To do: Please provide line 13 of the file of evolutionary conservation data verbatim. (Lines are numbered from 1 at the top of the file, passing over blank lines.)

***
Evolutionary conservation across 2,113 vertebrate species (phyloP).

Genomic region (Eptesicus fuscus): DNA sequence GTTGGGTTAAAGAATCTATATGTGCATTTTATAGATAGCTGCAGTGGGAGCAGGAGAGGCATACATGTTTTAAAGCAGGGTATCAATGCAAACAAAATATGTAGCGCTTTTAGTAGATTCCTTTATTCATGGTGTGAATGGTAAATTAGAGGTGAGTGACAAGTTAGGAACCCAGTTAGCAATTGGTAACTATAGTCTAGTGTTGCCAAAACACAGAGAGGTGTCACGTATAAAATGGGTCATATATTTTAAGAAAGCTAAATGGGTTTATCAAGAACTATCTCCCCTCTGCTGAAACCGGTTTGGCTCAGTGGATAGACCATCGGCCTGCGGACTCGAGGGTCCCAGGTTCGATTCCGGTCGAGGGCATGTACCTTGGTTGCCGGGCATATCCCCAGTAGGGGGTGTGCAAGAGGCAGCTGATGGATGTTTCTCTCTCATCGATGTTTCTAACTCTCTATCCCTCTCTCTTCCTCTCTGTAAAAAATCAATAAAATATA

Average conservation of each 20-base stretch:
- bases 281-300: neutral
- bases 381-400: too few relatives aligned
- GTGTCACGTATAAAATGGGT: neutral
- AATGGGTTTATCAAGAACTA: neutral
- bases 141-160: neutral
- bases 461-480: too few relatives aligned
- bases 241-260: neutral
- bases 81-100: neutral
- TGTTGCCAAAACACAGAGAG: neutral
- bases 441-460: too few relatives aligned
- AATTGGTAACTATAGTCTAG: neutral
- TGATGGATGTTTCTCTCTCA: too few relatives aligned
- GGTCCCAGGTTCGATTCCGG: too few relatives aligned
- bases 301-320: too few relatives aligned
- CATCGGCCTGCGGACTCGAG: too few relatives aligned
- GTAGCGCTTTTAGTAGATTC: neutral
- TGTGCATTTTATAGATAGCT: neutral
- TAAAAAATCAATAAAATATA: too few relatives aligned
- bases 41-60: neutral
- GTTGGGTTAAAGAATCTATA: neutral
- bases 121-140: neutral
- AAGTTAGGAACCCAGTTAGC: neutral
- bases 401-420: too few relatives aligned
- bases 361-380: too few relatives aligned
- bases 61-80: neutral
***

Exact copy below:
- bases 441-460: too few relatives aligned